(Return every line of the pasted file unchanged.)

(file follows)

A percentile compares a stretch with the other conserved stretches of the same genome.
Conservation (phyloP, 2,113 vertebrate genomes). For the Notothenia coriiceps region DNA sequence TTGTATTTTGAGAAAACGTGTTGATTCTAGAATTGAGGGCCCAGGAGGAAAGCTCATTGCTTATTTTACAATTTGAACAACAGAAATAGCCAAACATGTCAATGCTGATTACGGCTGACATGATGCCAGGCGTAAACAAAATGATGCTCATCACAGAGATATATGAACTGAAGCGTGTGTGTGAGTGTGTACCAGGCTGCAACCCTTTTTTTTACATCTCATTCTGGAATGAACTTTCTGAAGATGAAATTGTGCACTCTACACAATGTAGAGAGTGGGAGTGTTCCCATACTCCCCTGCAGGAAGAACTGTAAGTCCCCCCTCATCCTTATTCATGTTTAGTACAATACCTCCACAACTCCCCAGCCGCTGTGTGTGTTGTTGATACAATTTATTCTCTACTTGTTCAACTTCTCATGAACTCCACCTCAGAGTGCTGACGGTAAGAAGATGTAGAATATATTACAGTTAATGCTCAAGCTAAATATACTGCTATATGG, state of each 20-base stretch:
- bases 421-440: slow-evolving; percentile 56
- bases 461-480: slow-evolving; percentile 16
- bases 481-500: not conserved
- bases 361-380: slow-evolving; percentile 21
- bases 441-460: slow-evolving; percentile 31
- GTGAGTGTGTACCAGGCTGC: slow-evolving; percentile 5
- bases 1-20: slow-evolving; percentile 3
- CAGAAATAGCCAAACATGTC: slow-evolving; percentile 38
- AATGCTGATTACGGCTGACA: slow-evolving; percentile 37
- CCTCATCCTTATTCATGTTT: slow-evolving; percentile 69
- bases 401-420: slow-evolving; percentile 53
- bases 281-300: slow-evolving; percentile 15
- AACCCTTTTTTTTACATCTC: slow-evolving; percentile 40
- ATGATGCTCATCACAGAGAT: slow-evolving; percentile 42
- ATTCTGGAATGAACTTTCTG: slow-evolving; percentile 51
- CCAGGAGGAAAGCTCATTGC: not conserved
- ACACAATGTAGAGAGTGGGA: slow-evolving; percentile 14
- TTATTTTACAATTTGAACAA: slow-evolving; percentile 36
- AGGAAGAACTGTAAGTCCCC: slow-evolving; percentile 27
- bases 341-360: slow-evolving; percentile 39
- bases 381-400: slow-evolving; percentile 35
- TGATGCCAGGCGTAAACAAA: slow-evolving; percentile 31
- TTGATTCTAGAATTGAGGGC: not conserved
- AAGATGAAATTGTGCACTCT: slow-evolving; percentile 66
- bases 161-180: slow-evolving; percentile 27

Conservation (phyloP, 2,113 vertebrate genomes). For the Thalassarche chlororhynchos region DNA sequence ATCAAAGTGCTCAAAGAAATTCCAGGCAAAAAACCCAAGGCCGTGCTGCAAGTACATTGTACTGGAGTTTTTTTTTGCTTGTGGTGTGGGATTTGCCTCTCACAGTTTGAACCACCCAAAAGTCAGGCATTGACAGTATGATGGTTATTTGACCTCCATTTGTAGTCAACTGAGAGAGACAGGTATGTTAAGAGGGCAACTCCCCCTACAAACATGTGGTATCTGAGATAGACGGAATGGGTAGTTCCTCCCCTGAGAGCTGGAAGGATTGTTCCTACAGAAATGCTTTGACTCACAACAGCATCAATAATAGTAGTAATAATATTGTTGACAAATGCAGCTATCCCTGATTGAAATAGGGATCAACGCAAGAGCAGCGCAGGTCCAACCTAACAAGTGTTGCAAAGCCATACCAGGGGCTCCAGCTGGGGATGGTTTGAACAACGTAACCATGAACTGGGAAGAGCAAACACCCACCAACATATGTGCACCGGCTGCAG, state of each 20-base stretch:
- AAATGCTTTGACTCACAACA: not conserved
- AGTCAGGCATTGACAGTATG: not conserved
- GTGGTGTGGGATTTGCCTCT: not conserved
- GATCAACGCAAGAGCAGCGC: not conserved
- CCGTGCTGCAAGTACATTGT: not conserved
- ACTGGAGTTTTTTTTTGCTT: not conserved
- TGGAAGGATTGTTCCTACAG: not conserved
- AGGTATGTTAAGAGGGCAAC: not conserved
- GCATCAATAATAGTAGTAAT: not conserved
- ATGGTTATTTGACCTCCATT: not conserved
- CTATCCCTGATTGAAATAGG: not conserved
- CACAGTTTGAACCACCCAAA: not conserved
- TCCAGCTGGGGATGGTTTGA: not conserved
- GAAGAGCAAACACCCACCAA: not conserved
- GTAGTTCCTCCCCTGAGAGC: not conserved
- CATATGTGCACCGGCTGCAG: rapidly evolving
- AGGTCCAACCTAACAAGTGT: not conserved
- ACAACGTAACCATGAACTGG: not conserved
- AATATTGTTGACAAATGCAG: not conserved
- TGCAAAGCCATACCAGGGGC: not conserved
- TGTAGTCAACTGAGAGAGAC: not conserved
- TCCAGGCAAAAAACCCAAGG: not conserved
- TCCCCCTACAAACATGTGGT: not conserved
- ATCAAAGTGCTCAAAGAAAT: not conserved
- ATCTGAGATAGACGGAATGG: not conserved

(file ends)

A percentile compares a stretch with the other conserved stretches of the same genome.
Conservation (phyloP, 2,113 vertebrate genomes). For the Notothenia coriiceps region DNA sequence TTGTATTTTGAGAAAACGTGTTGATTCTAGAATTGAGGGCCCAGGAGGAAAGCTCATTGCTTATTTTACAATTTGAACAACAGAAATAGCCAAACATGTCAATGCTGATTACGGCTGACATGATGCCAGGCGTAAACAAAATGATGCTCATCACAGAGATATATGAACTGAAGCGTGTGTGTGAGTGTGTACCAGGCTGCAACCCTTTTTTTTACATCTCATTCTGGAATGAACTTTCTGAAGATGAAATTGTGCACTCTACACAATGTAGAGAGTGGGAGTGTTCCCATACTCCCCTGCAGGAAGAACTGTAAGTCCCCCCTCATCCTTATTCATGTTTAGTACAATACCTCCACAACTCCCCAGCCGCTGTGTGTGTTGTTGATACAATTTATTCTCTACTTGTTCAACTTCTCATGAACTCCACCTCAGAGTGCTGACGGTAAGAAGATGTAGAATATATTACAGTTAATGCTCAAGCTAAATATACTGCTATATGG, state of each 20-base stretch:
- bases 421-440: slow-evolving; percentile 56
- bases 461-480: slow-evolving; percentile 16
- bases 481-500: not conserved
- bases 361-380: slow-evolving; percentile 21
- bases 441-460: slow-evolving; percentile 31
- GTGAGTGTGTACCAGGCTGC: slow-evolving; percentile 5
- bases 1-20: slow-evolving; percentile 3
- CAGAAATAGCCAAACATGTC: slow-evolving; percentile 38
- AATGCTGATTACGGCTGACA: slow-evolving; percentile 37
- CCTCATCCTTATTCATGTTT: slow-evolving; percentile 69
- bases 401-420: slow-evolving; percentile 53
- bases 281-300: slow-evolving; percentile 15
- AACCCTTTTTTTTACATCTC: slow-evolving; percentile 40
- ATGATGCTCATCACAGAGAT: slow-evolving; percentile 42
- ATTCTGGAATGAACTTTCTG: slow-evolving; percentile 51
- CCAGGAGGAAAGCTCATTGC: not conserved
- ACACAATGTAGAGAGTGGGA: slow-evolving; percentile 14
- TTATTTTACAATTTGAACAA: slow-evolving; percentile 36
- AGGAAGAACTGTAAGTCCCC: slow-evolving; percentile 27
- bases 341-360: slow-evolving; percentile 39
- bases 381-400: slow-evolving; percentile 35
- TGATGCCAGGCGTAAACAAA: slow-evolving; percentile 31
- TTGATTCTAGAATTGAGGGC: not conserved
- AAGATGAAATTGTGCACTCT: slow-evolving; percentile 66
- bases 161-180: slow-evolving; percentile 27

Conservation (phyloP, 2,113 vertebrate genomes). For the Thalassarche chlororhynchos region DNA sequence ATCAAAGTGCTCAAAGAAATTCCAGGCAAAAAACCCAAGGCCGTGCTGCAAGTACATTGTACTGGAGTTTTTTTTTGCTTGTGGTGTGGGATTTGCCTCTCACAGTTTGAACCACCCAAAAGTCAGGCATTGACAGTATGATGGTTATTTGACCTCCATTTGTAGTCAACTGAGAGAGACAGGTATGTTAAGAGGGCAACTCCCCCTACAAACATGTGGTATCTGAGATAGACGGAATGGGTAGTTCCTCCCCTGAGAGCTGGAAGGATTGTTCCTACAGAAATGCTTTGACTCACAACAGCATCAATAATAGTAGTAATAATATTGTTGACAAATGCAGCTATCCCTGATTGAAATAGGGATCAACGCAAGAGCAGCGCAGGTCCAACCTAACAAGTGTTGCAAAGCCATACCAGGGGCTCCAGCTGGGGATGGTTTGAACAACGTAACCATGAACTGGGAAGAGCAAACACCCACCAACATATGTGCACCGGCTGCAG, state of each 20-base stretch:
- AAATGCTTTGACTCACAACA: not conserved
- AGTCAGGCATTGACAGTATG: not conserved
- GTGGTGTGGGATTTGCCTCT: not conserved
- GATCAACGCAAGAGCAGCGC: not conserved
- CCGTGCTGCAAGTACATTGT: not conserved
- ACTGGAGTTTTTTTTTGCTT: not conserved
- TGGAAGGATTGTTCCTACAG: not conserved
- AGGTATGTTAAGAGGGCAAC: not conserved
- GCATCAATAATAGTAGTAAT: not conserved
- ATGGTTATTTGACCTCCATT: not conserved
- CTATCCCTGATTGAAATAGG: not conserved
- CACAGTTTGAACCACCCAAA: not conserved
- TCCAGCTGGGGATGGTTTGA: not conserved
- GAAGAGCAAACACCCACCAA: not conserved
- GTAGTTCCTCCCCTGAGAGC: not conserved
- CATATGTGCACCGGCTGCAG: rapidly evolving
- AGGTCCAACCTAACAAGTGT: not conserved
- ACAACGTAACCATGAACTGG: not conserved
- AATATTGTTGACAAATGCAG: not conserved
- TGCAAAGCCATACCAGGGGC: not conserved
- TGTAGTCAACTGAGAGAGAC: not conserved
- TCCAGGCAAAAAACCCAAGG: not conserved
- TCCCCCTACAAACATGTGGT: not conserved
- ATCAAAGTGCTCAAAGAAAT: not conserved
- ATCTGAGATAGACGGAATGG: not conserved